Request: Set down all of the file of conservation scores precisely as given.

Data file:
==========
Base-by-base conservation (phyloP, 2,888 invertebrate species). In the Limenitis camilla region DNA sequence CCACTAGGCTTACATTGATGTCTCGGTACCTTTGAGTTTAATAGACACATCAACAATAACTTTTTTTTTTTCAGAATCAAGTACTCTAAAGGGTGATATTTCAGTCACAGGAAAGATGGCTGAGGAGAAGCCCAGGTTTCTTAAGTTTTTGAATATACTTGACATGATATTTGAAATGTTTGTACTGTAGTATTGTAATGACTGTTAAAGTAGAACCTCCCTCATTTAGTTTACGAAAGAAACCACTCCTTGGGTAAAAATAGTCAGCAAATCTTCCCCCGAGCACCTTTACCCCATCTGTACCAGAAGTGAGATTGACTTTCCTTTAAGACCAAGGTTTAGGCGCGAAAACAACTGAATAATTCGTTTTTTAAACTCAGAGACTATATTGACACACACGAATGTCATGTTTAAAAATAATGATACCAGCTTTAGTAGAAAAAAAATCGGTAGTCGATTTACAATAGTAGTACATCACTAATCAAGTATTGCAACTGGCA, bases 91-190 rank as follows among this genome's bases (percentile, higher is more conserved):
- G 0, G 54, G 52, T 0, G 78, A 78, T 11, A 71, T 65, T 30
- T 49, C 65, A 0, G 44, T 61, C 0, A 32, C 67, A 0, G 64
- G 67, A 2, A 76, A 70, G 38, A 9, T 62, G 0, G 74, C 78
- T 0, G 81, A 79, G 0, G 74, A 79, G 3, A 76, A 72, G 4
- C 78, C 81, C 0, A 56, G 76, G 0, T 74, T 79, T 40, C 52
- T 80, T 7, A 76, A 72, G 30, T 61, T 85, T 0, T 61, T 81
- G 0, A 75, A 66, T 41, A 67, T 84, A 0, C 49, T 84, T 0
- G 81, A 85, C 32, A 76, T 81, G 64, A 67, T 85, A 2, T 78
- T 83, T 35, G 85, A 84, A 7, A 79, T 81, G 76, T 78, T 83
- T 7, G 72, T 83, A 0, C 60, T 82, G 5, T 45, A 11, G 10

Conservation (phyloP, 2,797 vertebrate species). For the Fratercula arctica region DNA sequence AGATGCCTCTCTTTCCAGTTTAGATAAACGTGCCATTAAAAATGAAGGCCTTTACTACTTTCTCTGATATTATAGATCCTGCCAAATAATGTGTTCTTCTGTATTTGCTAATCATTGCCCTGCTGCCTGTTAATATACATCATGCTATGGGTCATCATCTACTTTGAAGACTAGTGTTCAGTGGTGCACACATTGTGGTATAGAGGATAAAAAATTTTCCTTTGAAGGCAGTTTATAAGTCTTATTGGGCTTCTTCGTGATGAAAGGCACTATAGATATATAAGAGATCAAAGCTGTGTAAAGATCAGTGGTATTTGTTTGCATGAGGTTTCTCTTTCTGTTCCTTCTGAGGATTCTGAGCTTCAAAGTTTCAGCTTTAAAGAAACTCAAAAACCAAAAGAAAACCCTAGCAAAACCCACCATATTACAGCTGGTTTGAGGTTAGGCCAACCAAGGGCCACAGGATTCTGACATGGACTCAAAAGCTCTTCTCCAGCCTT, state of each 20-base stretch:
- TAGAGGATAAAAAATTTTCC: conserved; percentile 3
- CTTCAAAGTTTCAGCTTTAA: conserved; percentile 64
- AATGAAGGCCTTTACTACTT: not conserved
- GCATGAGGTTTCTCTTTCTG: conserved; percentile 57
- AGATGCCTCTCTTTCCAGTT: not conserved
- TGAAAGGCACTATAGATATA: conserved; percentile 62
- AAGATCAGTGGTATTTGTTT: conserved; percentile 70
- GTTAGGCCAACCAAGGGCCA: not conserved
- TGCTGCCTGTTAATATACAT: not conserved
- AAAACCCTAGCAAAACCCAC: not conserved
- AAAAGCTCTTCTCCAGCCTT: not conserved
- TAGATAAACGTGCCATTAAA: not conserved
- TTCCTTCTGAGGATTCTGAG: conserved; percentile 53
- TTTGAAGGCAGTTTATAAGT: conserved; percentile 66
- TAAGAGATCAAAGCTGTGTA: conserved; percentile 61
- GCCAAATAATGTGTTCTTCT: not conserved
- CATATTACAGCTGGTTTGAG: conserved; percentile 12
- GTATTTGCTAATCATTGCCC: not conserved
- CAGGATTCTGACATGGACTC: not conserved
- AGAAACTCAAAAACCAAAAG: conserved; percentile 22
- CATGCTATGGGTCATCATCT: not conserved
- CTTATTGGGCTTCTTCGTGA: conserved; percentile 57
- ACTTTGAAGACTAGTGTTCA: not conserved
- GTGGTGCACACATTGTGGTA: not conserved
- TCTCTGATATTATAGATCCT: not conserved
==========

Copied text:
Base-by-base conservation (phyloP, 2,888 invertebrate species). In the Limenitis camilla region DNA sequence CCACTAGGCTTACATTGATGTCTCGGTACCTTTGAGTTTAATAGACACATCAACAATAACTTTTTTTTTTTCAGAATCAAGTACTCTAAAGGGTGATATTTCAGTCACAGGAAAGATGGCTGAGGAGAAGCCCAGGTTTCTTAAGTTTTTGAATATACTTGACATGATATTTGAAATGTTTGTACTGTAGTATTGTAATGACTGTTAAAGTAGAACCTCCCTCATTTAGTTTACGAAAGAAACCACTCCTTGGGTAAAAATAGTCAGCAAATCTTCCCCCGAGCACCTTTACCCCATCTGTACCAGAAGTGAGATTGACTTTCCTTTAAGACCAAGGTTTAGGCGCGAAAACAACTGAATAATTCGTTTTTTAAACTCAGAGACTATATTGACACACACGAATGTCATGTTTAAAAATAATGATACCAGCTTTAGTAGAAAAAAAATCGGTAGTCGATTTACAATAGTAGTACATCACTAATCAAGTATTGCAACTGGCA, bases 91-190 rank as follows among this genome's bases (percentile, higher is more conserved):
- G 0, G 54, G 52, T 0, G 78, A 78, T 11, A 71, T 65, T 30
- T 49, C 65, A 0, G 44, T 61, C 0, A 32, C 67, A 0, G 64
- G 67, A 2, A 76, A 70, G 38, A 9, T 62, G 0, G 74, C 78
- T 0, G 81, A 79, G 0, G 74, A 79, G 3, A 76, A 72, G 4
- C 78, C 81, C 0, A 56, G 76, G 0, T 74, T 79, T 40, C 52
- T 80, T 7, A 76, A 72, G 30, T 61, T 85, T 0, T 61, T 81
- G 0, A 75, A 66, T 41, A 67, T 84, A 0, C 49, T 84, T 0
- G 81, A 85, C 32, A 76, T 81, G 64, A 67, T 85, A 2, T 78
- T 83, T 35, G 85, A 84, A 7, A 79, T 81, G 76, T 78, T 83
- T 7, G 72, T 83, A 0, C 60, T 82, G 5, T 45, A 11, G 10

Conservation (phyloP, 2,797 vertebrate species). For the Fratercula arctica region DNA sequence AGATGCCTCTCTTTCCAGTTTAGATAAACGTGCCATTAAAAATGAAGGCCTTTACTACTTTCTCTGATATTATAGATCCTGCCAAATAATGTGTTCTTCTGTATTTGCTAATCATTGCCCTGCTGCCTGTTAATATACATCATGCTATGGGTCATCATCTACTTTGAAGACTAGTGTTCAGTGGTGCACACATTGTGGTATAGAGGATAAAAAATTTTCCTTTGAAGGCAGTTTATAAGTCTTATTGGGCTTCTTCGTGATGAAAGGCACTATAGATATATAAGAGATCAAAGCTGTGTAAAGATCAGTGGTATTTGTTTGCATGAGGTTTCTCTTTCTGTTCCTTCTGAGGATTCTGAGCTTCAAAGTTTCAGCTTTAAAGAAACTCAAAAACCAAAAGAAAACCCTAGCAAAACCCACCATATTACAGCTGGTTTGAGGTTAGGCCAACCAAGGGCCACAGGATTCTGACATGGACTCAAAAGCTCTTCTCCAGCCTT, state of each 20-base stretch:
- TAGAGGATAAAAAATTTTCC: conserved; percentile 3
- CTTCAAAGTTTCAGCTTTAA: conserved; percentile 64
- AATGAAGGCCTTTACTACTT: not conserved
- GCATGAGGTTTCTCTTTCTG: conserved; percentile 57
- AGATGCCTCTCTTTCCAGTT: not conserved
- TGAAAGGCACTATAGATATA: conserved; percentile 62
- AAGATCAGTGGTATTTGTTT: conserved; percentile 70
- GTTAGGCCAACCAAGGGCCA: not conserved
- TGCTGCCTGTTAATATACAT: not conserved
- AAAACCCTAGCAAAACCCAC: not conserved
- AAAAGCTCTTCTCCAGCCTT: not conserved
- TAGATAAACGTGCCATTAAA: not conserved
- TTCCTTCTGAGGATTCTGAG: conserved; percentile 53
- TTTGAAGGCAGTTTATAAGT: conserved; percentile 66
- TAAGAGATCAAAGCTGTGTA: conserved; percentile 61
- GCCAAATAATGTGTTCTTCT: not conserved
- CATATTACAGCTGGTTTGAG: conserved; percentile 12
- GTATTTGCTAATCATTGCCC: not conserved
- CAGGATTCTGACATGGACTC: not conserved
- AGAAACTCAAAAACCAAAAG: conserved; percentile 22
- CATGCTATGGGTCATCATCT: not conserved
- CTTATTGGGCTTCTTCGTGA: conserved; percentile 57
- ACTTTGAAGACTAGTGTTCA: not conserved
- GTGGTGCACACATTGTGGTA: not conserved
- TCTCTGATATTATAGATCCT: not conserved